English cricket took a step closer to the launch of a Twenty20 tournament on Monday after the England and Wales Cricket Board set in motion the process for a rule change that will pave the way for a city-based event.
ECB officials, having seen the success of the Indian Premier League and especially Australia's city-based Big Bash Twenty20 tournaments, believe they need something similar to help them reach family audiences and encourage children to become cricket fans.
However, the proposal has proved hugely controversial as, if enacted, it will mean that for the first time there is a major domestic cricket tournament in England that does not feature all 18 first-class counties.
At present, the ECB's rules state all those clubs must be involved in its competitions -- the first-class County Championship, the 50-over One-Day Cup and the Twenty20 Blast.
But ECB chairman Colin Graves will formally ask his board on Tuesday to trigger a change in those regulations in a bid to initiate the process for creating the new tournament.
The IPL and the Big Bash are the only senior domestic Twenty20 events in India and Australia respectively but the ECB plans to keep the Blast going alongside its new tournament, which it hopes to launch in 2020.
Monday saw the ECB present what it says was a "detailed overview" of its plans to its 41 members, which include the first-class counties, MCC and recreational boards.
- 'Securing our future' -
It looks as if the ECB will get the 31 votes they require, not least because all the first-class counties will be guaranteed �1.3 million ($1.6 million, 1.5 million euros) annually for five years if the tournament comes into being.
"This is about growth and securing our future," said ECB chief executive Tom Harrison on Monday. "As guardians of the game, it is the responsibility of all of us to steer cricket to a strong future and to pass it on in even better shape.
"A new T20 competition can be the most globally relevant, fresh and dynamic tournament in world cricket, built for here but highly valued all around the world."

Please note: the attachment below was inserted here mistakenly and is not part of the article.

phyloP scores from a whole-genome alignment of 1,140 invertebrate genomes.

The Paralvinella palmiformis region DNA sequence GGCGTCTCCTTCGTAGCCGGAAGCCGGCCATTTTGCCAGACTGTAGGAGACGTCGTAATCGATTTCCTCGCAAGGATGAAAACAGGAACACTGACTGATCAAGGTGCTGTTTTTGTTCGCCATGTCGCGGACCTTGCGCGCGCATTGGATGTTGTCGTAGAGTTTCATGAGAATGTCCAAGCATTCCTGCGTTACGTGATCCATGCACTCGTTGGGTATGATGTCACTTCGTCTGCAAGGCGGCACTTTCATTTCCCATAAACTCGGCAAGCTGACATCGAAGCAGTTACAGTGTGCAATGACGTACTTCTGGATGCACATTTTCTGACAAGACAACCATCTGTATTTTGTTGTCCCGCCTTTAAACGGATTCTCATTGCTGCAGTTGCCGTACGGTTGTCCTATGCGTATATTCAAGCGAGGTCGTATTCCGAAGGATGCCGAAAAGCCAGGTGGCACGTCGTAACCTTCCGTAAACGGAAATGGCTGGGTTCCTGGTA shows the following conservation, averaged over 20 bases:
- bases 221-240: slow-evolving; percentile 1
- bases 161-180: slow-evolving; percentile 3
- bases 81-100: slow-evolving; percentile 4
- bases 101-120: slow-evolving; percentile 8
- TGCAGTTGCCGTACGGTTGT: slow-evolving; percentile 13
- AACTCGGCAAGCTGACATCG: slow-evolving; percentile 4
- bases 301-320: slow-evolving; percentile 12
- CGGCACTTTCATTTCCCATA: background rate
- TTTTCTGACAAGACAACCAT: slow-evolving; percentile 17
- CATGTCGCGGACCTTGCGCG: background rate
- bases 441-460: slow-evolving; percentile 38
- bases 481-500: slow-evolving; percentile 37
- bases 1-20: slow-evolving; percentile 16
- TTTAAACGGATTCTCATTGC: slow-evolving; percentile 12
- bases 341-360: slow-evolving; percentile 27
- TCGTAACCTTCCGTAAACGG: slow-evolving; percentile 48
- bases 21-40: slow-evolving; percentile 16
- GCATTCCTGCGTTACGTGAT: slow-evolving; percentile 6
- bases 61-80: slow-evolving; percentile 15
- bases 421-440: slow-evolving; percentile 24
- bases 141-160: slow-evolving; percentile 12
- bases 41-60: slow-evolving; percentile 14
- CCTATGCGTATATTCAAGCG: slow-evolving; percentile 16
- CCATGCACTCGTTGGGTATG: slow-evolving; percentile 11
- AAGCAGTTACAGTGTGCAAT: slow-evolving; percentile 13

Although the identities of the eight teams in the new event have yet to be revealed, it is expected that their would be two in London, two in the north of England, two in the Midlands and one each in the west, including Wales, and the south.
That way the eight current Test grounds in Britain -- Lord's, The Oval (London), Headingley, Old Trafford (north), Edgbaston, Trent Bridge (Midlands), Cardiff (west) and Southampton (south) -- could host a side in a tournament where none of the teams will have any formal link to an existing county.
But there are those who point to the example of Welsh rugby union, where the four regional clubs created since the sport went professional have struggled to attract a loyal following, as evidence that British sports fans won't support 'artificial' teams.
The ECB said the event, which some fear could lead to a downgrading of the increasingly popular Blast, would see each of the sides involved have a 15-man squad featuring three overseas players, selected by a draft as happens in the IPL.
They would compete in a 36-game tournament played over a 38-day window with four home games per team.
The 2005 Ashes was the last home Test series to be broadcast live on free-to-air television in Britain, since when such coverage has only been available on subscription channels.
This has led to accusations that the ECB has put raking in television rights cash ahead of the need to grow the game by denying all those who aren't already cricket fans, or don't have the means to pay, the chance to watch cricket on free-to-air television.
"In an ideal world, I'd like to maximise revenue and reach," said Harrison. "(But) we're a pay TV business. We're underwritten by pay TV."